As the saying goes: “If you want to hide something from a black person, put it in a book.” The only way for Christianity to flourish among black folks was to keep them ignorant and… well, let’s be tactful, less than very intelligent. Edward Blyden, a black missionary from the Caribbean, who spent extensive time in West Africa, observed the difference between the African Muslims and the African converts to Christianity. He says in his book, “Christianity, Islam, and the Negro Race” (published in 1887):

Mohammedanism [Islam] and learning to the Muslim Negro were coeval. No sooner was he converted than he was taught to read and the importance of knowledge was impressed upon him. The Christian Negro came in contact with mental and physical proscription and the religion of Christ, contemporaneously. If the Mohammedan Negro had at any time to choose between the Koran [Qur’an] and the sword, when he chose the former, he was allowed to wield the latter as the equal of any other Muslim; but no amount of allegiance to the Gospel relieved the Christian Negro from the degradation of wearing the chain that he received with it, or rescued him from the political and, in measure, ecclesiastical proscription which he still undergoes in all the countries of his exile. Everywhere in Christian lands he plays, at least, the present moment, the part of the slave, ape or puppet.

For one, with the black Christian, there must necessarily be a historical disconnect. African slaves (or their descendants) embraced a religion that they received from their slave masters. And their slave masters themselves had no historical link to Jesus. To propagate this fraud on black folks, black folk had to be kept ignorant and “less than very intelligent.” Any yearning for the knowledge of history would cause a reasonably intelligent (and sincere) black person (or person of any color) to begin to question Christianity.

A person need not even open up books on the history to see the problematic nature of Christianity, however. One need look no further than the core doctrine of that religion. As I mentioned, the day before, we were discussing with eleven year old children rational proofs regarding God’s Oneness, and ABSOLUTE Incomparability and Transcendence (i.e., total Non-Neediness of the Creation). We discussed that the Creator is not a spatial entity, and that the Creator is clear of being ascribed with created characteristics, such as, size and shape, motion and stillness, being in a direction or occupying space. We discussed rules related to proper reasoning and how to rationally defend the Muslim creed from the attacks of atheists and pseudo-Muslims who claim God to be an object.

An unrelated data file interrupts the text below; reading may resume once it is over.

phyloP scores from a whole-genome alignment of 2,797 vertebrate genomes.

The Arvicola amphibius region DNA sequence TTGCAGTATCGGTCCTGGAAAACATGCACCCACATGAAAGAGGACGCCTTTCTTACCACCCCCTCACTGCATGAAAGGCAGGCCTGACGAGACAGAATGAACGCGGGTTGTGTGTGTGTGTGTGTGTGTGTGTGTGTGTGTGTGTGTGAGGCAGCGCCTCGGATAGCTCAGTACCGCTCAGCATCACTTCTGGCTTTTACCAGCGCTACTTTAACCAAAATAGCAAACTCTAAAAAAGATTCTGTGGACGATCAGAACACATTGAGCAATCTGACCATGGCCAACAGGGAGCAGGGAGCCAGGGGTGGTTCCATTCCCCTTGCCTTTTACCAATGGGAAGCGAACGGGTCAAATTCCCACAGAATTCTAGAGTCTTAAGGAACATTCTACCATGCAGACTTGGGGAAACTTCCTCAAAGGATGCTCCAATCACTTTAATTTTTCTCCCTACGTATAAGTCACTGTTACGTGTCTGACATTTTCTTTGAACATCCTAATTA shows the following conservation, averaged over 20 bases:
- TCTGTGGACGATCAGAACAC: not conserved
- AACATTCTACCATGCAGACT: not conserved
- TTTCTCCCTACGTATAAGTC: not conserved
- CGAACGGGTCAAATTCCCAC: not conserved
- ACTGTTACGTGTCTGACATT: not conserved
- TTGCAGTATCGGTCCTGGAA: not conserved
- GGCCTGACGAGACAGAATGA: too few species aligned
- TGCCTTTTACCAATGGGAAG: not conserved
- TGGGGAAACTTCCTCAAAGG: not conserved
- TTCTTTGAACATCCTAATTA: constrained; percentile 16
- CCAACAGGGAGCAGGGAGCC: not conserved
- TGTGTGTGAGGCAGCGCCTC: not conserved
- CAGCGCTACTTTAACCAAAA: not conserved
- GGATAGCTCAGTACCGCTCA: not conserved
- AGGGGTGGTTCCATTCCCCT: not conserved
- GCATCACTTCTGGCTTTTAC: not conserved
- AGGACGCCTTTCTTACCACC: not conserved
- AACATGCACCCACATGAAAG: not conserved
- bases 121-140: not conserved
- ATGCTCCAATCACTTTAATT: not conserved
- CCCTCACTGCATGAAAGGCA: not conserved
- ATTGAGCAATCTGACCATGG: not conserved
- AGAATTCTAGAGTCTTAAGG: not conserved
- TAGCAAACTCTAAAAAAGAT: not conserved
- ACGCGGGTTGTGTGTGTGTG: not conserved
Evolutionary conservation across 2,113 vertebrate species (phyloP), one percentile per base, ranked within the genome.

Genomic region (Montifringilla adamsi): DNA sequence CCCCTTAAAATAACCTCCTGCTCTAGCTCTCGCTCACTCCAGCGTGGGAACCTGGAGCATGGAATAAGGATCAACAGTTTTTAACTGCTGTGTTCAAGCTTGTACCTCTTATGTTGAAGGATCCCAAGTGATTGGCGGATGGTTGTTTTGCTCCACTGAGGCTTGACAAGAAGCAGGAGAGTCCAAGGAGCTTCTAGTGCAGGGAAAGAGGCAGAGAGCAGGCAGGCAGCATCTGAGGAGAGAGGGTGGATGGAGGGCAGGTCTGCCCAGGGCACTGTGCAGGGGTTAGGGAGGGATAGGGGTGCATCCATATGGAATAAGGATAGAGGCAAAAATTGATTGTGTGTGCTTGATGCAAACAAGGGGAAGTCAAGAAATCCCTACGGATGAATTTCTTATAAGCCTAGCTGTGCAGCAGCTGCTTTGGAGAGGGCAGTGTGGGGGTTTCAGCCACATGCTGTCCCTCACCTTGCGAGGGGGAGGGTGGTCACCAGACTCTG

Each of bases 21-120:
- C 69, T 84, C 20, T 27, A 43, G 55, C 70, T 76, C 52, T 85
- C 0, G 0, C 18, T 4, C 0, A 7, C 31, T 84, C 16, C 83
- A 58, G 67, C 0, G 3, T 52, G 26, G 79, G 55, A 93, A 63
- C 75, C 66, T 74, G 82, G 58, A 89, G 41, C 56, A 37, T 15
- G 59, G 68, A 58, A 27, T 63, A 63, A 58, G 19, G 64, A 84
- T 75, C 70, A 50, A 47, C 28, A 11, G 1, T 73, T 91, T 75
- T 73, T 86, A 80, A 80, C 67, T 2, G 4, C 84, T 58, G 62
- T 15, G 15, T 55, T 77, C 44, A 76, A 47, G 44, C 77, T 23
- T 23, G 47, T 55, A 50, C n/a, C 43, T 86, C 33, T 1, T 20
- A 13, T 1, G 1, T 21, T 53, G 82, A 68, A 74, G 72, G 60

On the other hand, the (standard) Christian doctrine: that the Creator of the universe had to incarnate into an infant and later commit supposed “deicide” so that God could be empowered to forgive people for their sins, cannot be remotely be supported by reason. The basis of this doctrine (although loosely “supported” by the Bible—a book that can’t be considered “reliable” by any standard) is a man-made concoction derived largely from ancient pagan cults. Although the Catholic “Scholastics” attempted to reconcile Christian doctrine with reason, they, of course, failed. The idea that someone or something that is originated could become the Beginningless Creator is an inherent contradiction. Such a blatant contradiction, however, does not seem to phase most of the black folks in the pews (or running around in the aisles), because the Black Church never placed much emphasis on developing rational thinking among its congregants. (Incidentally, Anselm of Canterbury, one of the leading Scholastics, wrote a book entitled: “Why God Became a Man.” Any Muslim youth trained in traditional Doctrine could make mince-meat out of such a ludicrous assertion.)

This leads into another phase of the “show” on Sunday. I moved from the back to the front porch, so that I couldn’t hear what was going on so well. However, at one point, I could start to hear the preacher taking the people into a frenzy. I couldn’t see what’s going on—not that I wanted to—but for those familiar with the sideshow of many black churches will agree with DuBois’ first experience in a Southern black church:

A sort of suppressed terror hung in the air and seemed to seize us,—a pythian madness, a demoniac possession, that lent terrible reality to song and word. The black and massive form of the preacher swayed and quivered as the words crowded to his lips and flew at us in singular eloquence. The people moaned and fluttered, and then the gaunt-cheeked brown woman beside me suddenly leaped straight into the air and shrieked like a lost soul, while round about came wail and groan and outcry, and a scene of human passion such as I had never conceived before.